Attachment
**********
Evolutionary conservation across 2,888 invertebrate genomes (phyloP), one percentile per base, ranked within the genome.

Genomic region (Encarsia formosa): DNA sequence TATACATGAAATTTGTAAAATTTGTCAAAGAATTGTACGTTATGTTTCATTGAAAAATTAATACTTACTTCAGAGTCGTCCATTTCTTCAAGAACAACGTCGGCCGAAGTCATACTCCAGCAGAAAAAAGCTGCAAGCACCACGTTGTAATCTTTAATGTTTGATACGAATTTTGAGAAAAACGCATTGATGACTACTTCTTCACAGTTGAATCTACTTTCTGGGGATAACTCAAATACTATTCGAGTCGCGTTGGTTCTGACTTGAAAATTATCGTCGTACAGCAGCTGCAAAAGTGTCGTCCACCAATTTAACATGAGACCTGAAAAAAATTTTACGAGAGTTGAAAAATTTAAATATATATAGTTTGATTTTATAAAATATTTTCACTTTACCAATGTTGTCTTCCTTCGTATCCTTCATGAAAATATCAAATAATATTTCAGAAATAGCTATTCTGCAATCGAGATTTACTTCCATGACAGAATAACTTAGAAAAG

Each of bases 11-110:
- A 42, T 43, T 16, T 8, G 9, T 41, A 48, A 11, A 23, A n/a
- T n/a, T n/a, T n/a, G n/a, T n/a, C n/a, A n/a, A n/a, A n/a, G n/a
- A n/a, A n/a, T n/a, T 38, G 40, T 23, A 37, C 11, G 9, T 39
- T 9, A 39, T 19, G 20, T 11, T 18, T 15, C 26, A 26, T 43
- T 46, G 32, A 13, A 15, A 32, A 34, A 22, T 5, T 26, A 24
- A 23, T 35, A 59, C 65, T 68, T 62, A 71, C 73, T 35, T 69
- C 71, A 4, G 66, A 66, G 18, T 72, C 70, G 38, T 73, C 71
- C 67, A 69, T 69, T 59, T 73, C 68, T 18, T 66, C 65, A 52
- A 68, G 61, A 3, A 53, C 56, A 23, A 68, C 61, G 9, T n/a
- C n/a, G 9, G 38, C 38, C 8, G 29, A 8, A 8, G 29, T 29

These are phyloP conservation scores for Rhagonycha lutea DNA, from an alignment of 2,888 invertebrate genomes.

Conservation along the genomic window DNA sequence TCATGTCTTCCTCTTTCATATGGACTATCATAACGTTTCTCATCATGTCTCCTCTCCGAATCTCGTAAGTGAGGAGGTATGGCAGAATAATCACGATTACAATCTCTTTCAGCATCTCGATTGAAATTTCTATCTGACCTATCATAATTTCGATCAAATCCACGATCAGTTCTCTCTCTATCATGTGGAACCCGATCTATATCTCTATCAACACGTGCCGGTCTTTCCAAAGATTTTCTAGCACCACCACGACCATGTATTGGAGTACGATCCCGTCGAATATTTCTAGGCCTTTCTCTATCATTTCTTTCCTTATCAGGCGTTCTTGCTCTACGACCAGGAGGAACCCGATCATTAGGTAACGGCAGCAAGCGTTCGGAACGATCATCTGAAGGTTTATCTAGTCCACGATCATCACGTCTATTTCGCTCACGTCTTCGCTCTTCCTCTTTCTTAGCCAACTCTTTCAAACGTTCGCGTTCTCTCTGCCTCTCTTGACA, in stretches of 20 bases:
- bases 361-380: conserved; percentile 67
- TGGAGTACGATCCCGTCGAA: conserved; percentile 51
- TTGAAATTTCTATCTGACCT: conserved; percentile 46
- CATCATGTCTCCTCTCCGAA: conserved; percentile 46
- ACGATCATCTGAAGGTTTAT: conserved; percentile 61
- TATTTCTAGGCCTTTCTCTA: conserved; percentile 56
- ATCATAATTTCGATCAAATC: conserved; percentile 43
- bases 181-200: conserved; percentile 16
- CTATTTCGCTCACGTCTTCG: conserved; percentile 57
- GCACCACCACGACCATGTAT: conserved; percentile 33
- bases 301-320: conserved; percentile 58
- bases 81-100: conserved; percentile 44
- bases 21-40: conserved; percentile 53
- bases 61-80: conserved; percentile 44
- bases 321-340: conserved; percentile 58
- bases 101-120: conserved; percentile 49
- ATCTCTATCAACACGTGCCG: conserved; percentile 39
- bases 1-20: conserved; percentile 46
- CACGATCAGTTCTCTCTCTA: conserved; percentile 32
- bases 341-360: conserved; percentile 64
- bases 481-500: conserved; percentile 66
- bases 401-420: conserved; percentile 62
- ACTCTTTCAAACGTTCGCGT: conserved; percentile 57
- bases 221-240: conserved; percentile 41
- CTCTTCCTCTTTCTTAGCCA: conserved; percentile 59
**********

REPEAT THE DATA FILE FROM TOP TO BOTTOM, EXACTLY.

Evolutionary conservation across 2,888 invertebrate genomes (phyloP), one percentile per base, ranked within the genome.

Genomic region (Encarsia formosa): DNA sequence TATACATGAAATTTGTAAAATTTGTCAAAGAATTGTACGTTATGTTTCATTGAAAAATTAATACTTACTTCAGAGTCGTCCATTTCTTCAAGAACAACGTCGGCCGAAGTCATACTCCAGCAGAAAAAAGCTGCAAGCACCACGTTGTAATCTTTAATGTTTGATACGAATTTTGAGAAAAACGCATTGATGACTACTTCTTCACAGTTGAATCTACTTTCTGGGGATAACTCAAATACTATTCGAGTCGCGTTGGTTCTGACTTGAAAATTATCGTCGTACAGCAGCTGCAAAAGTGTCGTCCACCAATTTAACATGAGACCTGAAAAAAATTTTACGAGAGTTGAAAAATTTAAATATATATAGTTTGATTTTATAAAATATTTTCACTTTACCAATGTTGTCTTCCTTCGTATCCTTCATGAAAATATCAAATAATATTTCAGAAATAGCTATTCTGCAATCGAGATTTACTTCCATGACAGAATAACTTAGAAAAG

Each of bases 11-110:
- A 42, T 43, T 16, T 8, G 9, T 41, A 48, A 11, A 23, A n/a
- T n/a, T n/a, T n/a, G n/a, T n/a, C n/a, A n/a, A n/a, A n/a, G n/a
- A n/a, A n/a, T n/a, T 38, G 40, T 23, A 37, C 11, G 9, T 39
- T 9, A 39, T 19, G 20, T 11, T 18, T 15, C 26, A 26, T 43
- T 46, G 32, A 13, A 15, A 32, A 34, A 22, T 5, T 26, A 24
- A 23, T 35, A 59, C 65, T 68, T 62, A 71, C 73, T 35, T 69
- C 71, A 4, G 66, A 66, G 18, T 72, C 70, G 38, T 73, C 71
- C 67, A 69, T 69, T 59, T 73, C 68, T 18, T 66, C 65, A 52
- A 68, G 61, A 3, A 53, C 56, A 23, A 68, C 61, G 9, T n/a
- C n/a, G 9, G 38, C 38, C 8, G 29, A 8, A 8, G 29, T 29

These are phyloP conservation scores for Rhagonycha lutea DNA, from an alignment of 2,888 invertebrate genomes.

Conservation along the genomic window DNA sequence TCATGTCTTCCTCTTTCATATGGACTATCATAACGTTTCTCATCATGTCTCCTCTCCGAATCTCGTAAGTGAGGAGGTATGGCAGAATAATCACGATTACAATCTCTTTCAGCATCTCGATTGAAATTTCTATCTGACCTATCATAATTTCGATCAAATCCACGATCAGTTCTCTCTCTATCATGTGGAACCCGATCTATATCTCTATCAACACGTGCCGGTCTTTCCAAAGATTTTCTAGCACCACCACGACCATGTATTGGAGTACGATCCCGTCGAATATTTCTAGGCCTTTCTCTATCATTTCTTTCCTTATCAGGCGTTCTTGCTCTACGACCAGGAGGAACCCGATCATTAGGTAACGGCAGCAAGCGTTCGGAACGATCATCTGAAGGTTTATCTAGTCCACGATCATCACGTCTATTTCGCTCACGTCTTCGCTCTTCCTCTTTCTTAGCCAACTCTTTCAAACGTTCGCGTTCTCTCTGCCTCTCTTGACA, in stretches of 20 bases:
- bases 361-380: conserved; percentile 67
- TGGAGTACGATCCCGTCGAA: conserved; percentile 51
- TTGAAATTTCTATCTGACCT: conserved; percentile 46
- CATCATGTCTCCTCTCCGAA: conserved; percentile 46
- ACGATCATCTGAAGGTTTAT: conserved; percentile 61
- TATTTCTAGGCCTTTCTCTA: conserved; percentile 56
- ATCATAATTTCGATCAAATC: conserved; percentile 43
- bases 181-200: conserved; percentile 16
- CTATTTCGCTCACGTCTTCG: conserved; percentile 57
- GCACCACCACGACCATGTAT: conserved; percentile 33
- bases 301-320: conserved; percentile 58
- bases 81-100: conserved; percentile 44
- bases 21-40: conserved; percentile 53
- bases 61-80: conserved; percentile 44
- bases 321-340: conserved; percentile 58
- bases 101-120: conserved; percentile 49
- ATCTCTATCAACACGTGCCG: conserved; percentile 39
- bases 1-20: conserved; percentile 46
- CACGATCAGTTCTCTCTCTA: conserved; percentile 32
- bases 341-360: conserved; percentile 64
- bases 481-500: conserved; percentile 66
- bases 401-420: conserved; percentile 62
- ACTCTTTCAAACGTTCGCGT: conserved; percentile 57
- bases 221-240: conserved; percentile 41
- CTCTTCCTCTTTCTTAGCCA: conserved; percentile 59